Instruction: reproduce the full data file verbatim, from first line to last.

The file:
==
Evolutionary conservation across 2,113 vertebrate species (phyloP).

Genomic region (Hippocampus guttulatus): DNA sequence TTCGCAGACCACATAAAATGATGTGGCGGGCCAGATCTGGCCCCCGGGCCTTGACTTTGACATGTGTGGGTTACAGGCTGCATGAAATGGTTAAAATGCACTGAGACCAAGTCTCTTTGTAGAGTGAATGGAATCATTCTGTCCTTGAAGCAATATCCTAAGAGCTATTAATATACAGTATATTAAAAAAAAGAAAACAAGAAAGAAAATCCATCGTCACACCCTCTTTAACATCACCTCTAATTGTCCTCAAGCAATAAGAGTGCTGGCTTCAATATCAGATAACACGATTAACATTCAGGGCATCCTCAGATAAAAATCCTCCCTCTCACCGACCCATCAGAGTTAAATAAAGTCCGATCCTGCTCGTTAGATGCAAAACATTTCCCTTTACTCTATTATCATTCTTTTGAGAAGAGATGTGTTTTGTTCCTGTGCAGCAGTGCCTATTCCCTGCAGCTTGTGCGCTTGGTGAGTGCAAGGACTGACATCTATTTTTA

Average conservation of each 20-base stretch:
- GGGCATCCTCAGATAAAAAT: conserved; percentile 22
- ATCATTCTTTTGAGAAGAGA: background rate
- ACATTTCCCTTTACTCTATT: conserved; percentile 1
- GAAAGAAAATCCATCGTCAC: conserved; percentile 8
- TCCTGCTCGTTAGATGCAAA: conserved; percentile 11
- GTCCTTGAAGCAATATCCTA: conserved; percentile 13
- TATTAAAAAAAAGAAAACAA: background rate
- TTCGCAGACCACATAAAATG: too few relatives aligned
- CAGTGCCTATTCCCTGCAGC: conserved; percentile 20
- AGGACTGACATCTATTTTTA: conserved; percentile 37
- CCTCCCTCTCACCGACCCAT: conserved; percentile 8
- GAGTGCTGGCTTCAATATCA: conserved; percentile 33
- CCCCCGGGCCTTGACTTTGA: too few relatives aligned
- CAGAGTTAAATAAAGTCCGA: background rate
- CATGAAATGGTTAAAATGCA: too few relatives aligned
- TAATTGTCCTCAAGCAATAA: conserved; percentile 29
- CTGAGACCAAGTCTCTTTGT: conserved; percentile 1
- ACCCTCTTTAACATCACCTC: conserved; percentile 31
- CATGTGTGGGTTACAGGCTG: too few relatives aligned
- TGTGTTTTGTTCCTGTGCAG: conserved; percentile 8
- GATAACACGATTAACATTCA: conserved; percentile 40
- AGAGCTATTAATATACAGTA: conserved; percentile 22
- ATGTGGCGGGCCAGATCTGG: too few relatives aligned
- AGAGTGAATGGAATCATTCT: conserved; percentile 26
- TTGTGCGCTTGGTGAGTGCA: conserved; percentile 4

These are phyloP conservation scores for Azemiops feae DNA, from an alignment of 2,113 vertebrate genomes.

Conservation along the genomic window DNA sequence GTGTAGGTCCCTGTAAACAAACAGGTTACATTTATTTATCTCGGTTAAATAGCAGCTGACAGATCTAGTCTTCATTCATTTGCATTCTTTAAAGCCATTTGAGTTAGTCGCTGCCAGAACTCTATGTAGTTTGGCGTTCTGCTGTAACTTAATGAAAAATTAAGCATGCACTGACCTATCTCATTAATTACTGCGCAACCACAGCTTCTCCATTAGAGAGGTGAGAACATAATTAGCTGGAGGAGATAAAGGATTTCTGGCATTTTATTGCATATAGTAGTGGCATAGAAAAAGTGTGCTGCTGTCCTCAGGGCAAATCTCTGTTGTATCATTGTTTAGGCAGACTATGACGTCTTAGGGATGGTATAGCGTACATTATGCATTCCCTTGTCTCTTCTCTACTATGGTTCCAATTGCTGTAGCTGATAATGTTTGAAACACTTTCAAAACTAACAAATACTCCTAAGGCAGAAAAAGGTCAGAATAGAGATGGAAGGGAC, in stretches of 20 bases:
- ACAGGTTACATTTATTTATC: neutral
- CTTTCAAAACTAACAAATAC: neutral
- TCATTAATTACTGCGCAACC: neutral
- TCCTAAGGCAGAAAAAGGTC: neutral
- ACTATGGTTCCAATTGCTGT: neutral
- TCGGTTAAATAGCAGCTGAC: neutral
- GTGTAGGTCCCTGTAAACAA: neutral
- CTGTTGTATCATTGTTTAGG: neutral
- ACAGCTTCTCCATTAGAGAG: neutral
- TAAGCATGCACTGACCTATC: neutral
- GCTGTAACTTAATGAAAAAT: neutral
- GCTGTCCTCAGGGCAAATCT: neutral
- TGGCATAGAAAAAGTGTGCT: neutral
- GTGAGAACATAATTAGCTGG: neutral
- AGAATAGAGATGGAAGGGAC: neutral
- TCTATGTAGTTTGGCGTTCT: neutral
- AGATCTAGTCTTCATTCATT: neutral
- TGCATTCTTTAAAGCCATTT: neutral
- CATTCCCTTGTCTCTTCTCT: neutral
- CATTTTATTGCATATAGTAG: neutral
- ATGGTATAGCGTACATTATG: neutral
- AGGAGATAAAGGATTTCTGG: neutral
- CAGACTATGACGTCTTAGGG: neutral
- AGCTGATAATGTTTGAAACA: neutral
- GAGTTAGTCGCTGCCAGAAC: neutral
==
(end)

Evolutionary conservation across 2,113 vertebrate species (phyloP).

Genomic region (Hippocampus guttulatus): DNA sequence TTCGCAGACCACATAAAATGATGTGGCGGGCCAGATCTGGCCCCCGGGCCTTGACTTTGACATGTGTGGGTTACAGGCTGCATGAAATGGTTAAAATGCACTGAGACCAAGTCTCTTTGTAGAGTGAATGGAATCATTCTGTCCTTGAAGCAATATCCTAAGAGCTATTAATATACAGTATATTAAAAAAAAGAAAACAAGAAAGAAAATCCATCGTCACACCCTCTTTAACATCACCTCTAATTGTCCTCAAGCAATAAGAGTGCTGGCTTCAATATCAGATAACACGATTAACATTCAGGGCATCCTCAGATAAAAATCCTCCCTCTCACCGACCCATCAGAGTTAAATAAAGTCCGATCCTGCTCGTTAGATGCAAAACATTTCCCTTTACTCTATTATCATTCTTTTGAGAAGAGATGTGTTTTGTTCCTGTGCAGCAGTGCCTATTCCCTGCAGCTTGTGCGCTTGGTGAGTGCAAGGACTGACATCTATTTTTA

Average conservation of each 20-base stretch:
- GGGCATCCTCAGATAAAAAT: conserved; percentile 22
- ATCATTCTTTTGAGAAGAGA: background rate
- ACATTTCCCTTTACTCTATT: conserved; percentile 1
- GAAAGAAAATCCATCGTCAC: conserved; percentile 8
- TCCTGCTCGTTAGATGCAAA: conserved; percentile 11
- GTCCTTGAAGCAATATCCTA: conserved; percentile 13
- TATTAAAAAAAAGAAAACAA: background rate
- TTCGCAGACCACATAAAATG: too few relatives aligned
- CAGTGCCTATTCCCTGCAGC: conserved; percentile 20
- AGGACTGACATCTATTTTTA: conserved; percentile 37
- CCTCCCTCTCACCGACCCAT: conserved; percentile 8
- GAGTGCTGGCTTCAATATCA: conserved; percentile 33
- CCCCCGGGCCTTGACTTTGA: too few relatives aligned
- CAGAGTTAAATAAAGTCCGA: background rate
- CATGAAATGGTTAAAATGCA: too few relatives aligned
- TAATTGTCCTCAAGCAATAA: conserved; percentile 29
- CTGAGACCAAGTCTCTTTGT: conserved; percentile 1
- ACCCTCTTTAACATCACCTC: conserved; percentile 31
- CATGTGTGGGTTACAGGCTG: too few relatives aligned
- TGTGTTTTGTTCCTGTGCAG: conserved; percentile 8
- GATAACACGATTAACATTCA: conserved; percentile 40
- AGAGCTATTAATATACAGTA: conserved; percentile 22
- ATGTGGCGGGCCAGATCTGG: too few relatives aligned
- AGAGTGAATGGAATCATTCT: conserved; percentile 26
- TTGTGCGCTTGGTGAGTGCA: conserved; percentile 4

These are phyloP conservation scores for Azemiops feae DNA, from an alignment of 2,113 vertebrate genomes.

Conservation along the genomic window DNA sequence GTGTAGGTCCCTGTAAACAAACAGGTTACATTTATTTATCTCGGTTAAATAGCAGCTGACAGATCTAGTCTTCATTCATTTGCATTCTTTAAAGCCATTTGAGTTAGTCGCTGCCAGAACTCTATGTAGTTTGGCGTTCTGCTGTAACTTAATGAAAAATTAAGCATGCACTGACCTATCTCATTAATTACTGCGCAACCACAGCTTCTCCATTAGAGAGGTGAGAACATAATTAGCTGGAGGAGATAAAGGATTTCTGGCATTTTATTGCATATAGTAGTGGCATAGAAAAAGTGTGCTGCTGTCCTCAGGGCAAATCTCTGTTGTATCATTGTTTAGGCAGACTATGACGTCTTAGGGATGGTATAGCGTACATTATGCATTCCCTTGTCTCTTCTCTACTATGGTTCCAATTGCTGTAGCTGATAATGTTTGAAACACTTTCAAAACTAACAAATACTCCTAAGGCAGAAAAAGGTCAGAATAGAGATGGAAGGGAC, in stretches of 20 bases:
- ACAGGTTACATTTATTTATC: neutral
- CTTTCAAAACTAACAAATAC: neutral
- TCATTAATTACTGCGCAACC: neutral
- TCCTAAGGCAGAAAAAGGTC: neutral
- ACTATGGTTCCAATTGCTGT: neutral
- TCGGTTAAATAGCAGCTGAC: neutral
- GTGTAGGTCCCTGTAAACAA: neutral
- CTGTTGTATCATTGTTTAGG: neutral
- ACAGCTTCTCCATTAGAGAG: neutral
- TAAGCATGCACTGACCTATC: neutral
- GCTGTAACTTAATGAAAAAT: neutral
- GCTGTCCTCAGGGCAAATCT: neutral
- TGGCATAGAAAAAGTGTGCT: neutral
- GTGAGAACATAATTAGCTGG: neutral
- AGAATAGAGATGGAAGGGAC: neutral
- TCTATGTAGTTTGGCGTTCT: neutral
- AGATCTAGTCTTCATTCATT: neutral
- TGCATTCTTTAAAGCCATTT: neutral
- CATTCCCTTGTCTCTTCTCT: neutral
- CATTTTATTGCATATAGTAG: neutral
- ATGGTATAGCGTACATTATG: neutral
- AGGAGATAAAGGATTTCTGG: neutral
- CAGACTATGACGTCTTAGGG: neutral
- AGCTGATAATGTTTGAAACA: neutral
- GAGTTAGTCGCTGCCAGAAC: neutral